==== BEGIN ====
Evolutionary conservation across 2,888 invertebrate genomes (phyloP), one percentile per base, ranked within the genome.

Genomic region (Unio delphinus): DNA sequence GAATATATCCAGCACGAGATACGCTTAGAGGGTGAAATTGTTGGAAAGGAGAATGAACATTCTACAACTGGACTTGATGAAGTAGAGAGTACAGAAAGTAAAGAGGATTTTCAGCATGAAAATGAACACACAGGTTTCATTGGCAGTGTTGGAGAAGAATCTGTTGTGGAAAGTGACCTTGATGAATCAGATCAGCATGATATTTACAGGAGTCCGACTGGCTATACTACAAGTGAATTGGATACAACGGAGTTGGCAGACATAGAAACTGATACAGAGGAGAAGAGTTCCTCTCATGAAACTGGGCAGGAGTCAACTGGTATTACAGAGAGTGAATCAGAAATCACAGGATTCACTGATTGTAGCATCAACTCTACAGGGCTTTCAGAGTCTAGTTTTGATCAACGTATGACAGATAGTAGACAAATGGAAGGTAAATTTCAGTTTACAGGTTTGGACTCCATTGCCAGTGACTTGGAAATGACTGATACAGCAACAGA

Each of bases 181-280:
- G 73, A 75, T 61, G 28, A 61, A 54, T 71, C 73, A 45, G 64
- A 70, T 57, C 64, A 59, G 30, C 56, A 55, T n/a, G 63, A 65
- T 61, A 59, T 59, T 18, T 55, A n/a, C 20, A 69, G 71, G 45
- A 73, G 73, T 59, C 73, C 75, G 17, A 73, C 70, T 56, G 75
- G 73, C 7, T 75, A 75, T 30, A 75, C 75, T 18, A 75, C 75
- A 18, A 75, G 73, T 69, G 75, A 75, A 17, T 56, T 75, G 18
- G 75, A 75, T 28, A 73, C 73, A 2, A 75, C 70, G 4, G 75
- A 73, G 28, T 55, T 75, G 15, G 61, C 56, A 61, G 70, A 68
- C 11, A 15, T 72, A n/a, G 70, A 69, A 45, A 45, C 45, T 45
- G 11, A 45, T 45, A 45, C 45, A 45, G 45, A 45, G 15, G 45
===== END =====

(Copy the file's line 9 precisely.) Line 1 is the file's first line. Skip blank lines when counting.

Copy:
- A 18, A 75, G 73, T 69, G 75, A 75, A 17, T 56, T 75, G 18